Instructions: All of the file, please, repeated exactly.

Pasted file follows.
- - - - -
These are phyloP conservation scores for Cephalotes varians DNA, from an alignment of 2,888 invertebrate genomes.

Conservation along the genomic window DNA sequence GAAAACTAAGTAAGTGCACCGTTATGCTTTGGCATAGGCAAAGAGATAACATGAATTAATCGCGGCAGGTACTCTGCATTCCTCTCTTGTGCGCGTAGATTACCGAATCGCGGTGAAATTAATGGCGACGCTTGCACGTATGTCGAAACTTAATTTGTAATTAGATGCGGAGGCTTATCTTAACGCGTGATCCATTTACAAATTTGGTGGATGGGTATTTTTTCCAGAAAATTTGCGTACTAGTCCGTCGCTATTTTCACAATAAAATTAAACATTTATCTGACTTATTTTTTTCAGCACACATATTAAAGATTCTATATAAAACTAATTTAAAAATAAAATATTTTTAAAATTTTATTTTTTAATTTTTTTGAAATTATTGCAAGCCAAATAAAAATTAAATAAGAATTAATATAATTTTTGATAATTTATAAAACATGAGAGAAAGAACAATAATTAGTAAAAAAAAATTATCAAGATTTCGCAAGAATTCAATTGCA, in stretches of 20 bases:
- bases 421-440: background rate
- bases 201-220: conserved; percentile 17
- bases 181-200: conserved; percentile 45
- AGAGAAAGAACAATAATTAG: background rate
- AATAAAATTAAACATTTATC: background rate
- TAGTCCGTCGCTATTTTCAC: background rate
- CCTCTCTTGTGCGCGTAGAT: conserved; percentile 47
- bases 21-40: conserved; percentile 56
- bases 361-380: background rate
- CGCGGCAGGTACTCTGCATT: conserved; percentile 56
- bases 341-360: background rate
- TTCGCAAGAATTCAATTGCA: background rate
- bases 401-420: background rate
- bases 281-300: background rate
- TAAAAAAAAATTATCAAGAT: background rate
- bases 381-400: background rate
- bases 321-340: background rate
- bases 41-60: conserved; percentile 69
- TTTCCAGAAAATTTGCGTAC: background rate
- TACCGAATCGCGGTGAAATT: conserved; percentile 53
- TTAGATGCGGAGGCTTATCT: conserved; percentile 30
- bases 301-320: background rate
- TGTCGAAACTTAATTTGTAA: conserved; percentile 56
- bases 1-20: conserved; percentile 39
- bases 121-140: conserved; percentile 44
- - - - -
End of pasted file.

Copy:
These are phyloP conservation scores for Cephalotes varians DNA, from an alignment of 2,888 invertebrate genomes.

Conservation along the genomic window DNA sequence GAAAACTAAGTAAGTGCACCGTTATGCTTTGGCATAGGCAAAGAGATAACATGAATTAATCGCGGCAGGTACTCTGCATTCCTCTCTTGTGCGCGTAGATTACCGAATCGCGGTGAAATTAATGGCGACGCTTGCACGTATGTCGAAACTTAATTTGTAATTAGATGCGGAGGCTTATCTTAACGCGTGATCCATTTACAAATTTGGTGGATGGGTATTTTTTCCAGAAAATTTGCGTACTAGTCCGTCGCTATTTTCACAATAAAATTAAACATTTATCTGACTTATTTTTTTCAGCACACATATTAAAGATTCTATATAAAACTAATTTAAAAATAAAATATTTTTAAAATTTTATTTTTTAATTTTTTTGAAATTATTGCAAGCCAAATAAAAATTAAATAAGAATTAATATAATTTTTGATAATTTATAAAACATGAGAGAAAGAACAATAATTAGTAAAAAAAAATTATCAAGATTTCGCAAGAATTCAATTGCA, in stretches of 20 bases:
- bases 421-440: background rate
- bases 201-220: conserved; percentile 17
- bases 181-200: conserved; percentile 45
- AGAGAAAGAACAATAATTAG: background rate
- AATAAAATTAAACATTTATC: background rate
- TAGTCCGTCGCTATTTTCAC: background rate
- CCTCTCTTGTGCGCGTAGAT: conserved; percentile 47
- bases 21-40: conserved; percentile 56
- bases 361-380: background rate
- CGCGGCAGGTACTCTGCATT: conserved; percentile 56
- bases 341-360: background rate
- TTCGCAAGAATTCAATTGCA: background rate
- bases 401-420: background rate
- bases 281-300: background rate
- TAAAAAAAAATTATCAAGAT: background rate
- bases 381-400: background rate
- bases 321-340: background rate
- bases 41-60: conserved; percentile 69
- TTTCCAGAAAATTTGCGTAC: background rate
- TACCGAATCGCGGTGAAATT: conserved; percentile 53
- TTAGATGCGGAGGCTTATCT: conserved; percentile 30
- bases 301-320: background rate
- TGTCGAAACTTAATTTGTAA: conserved; percentile 56
- bases 1-20: conserved; percentile 39
- bases 121-140: conserved; percentile 44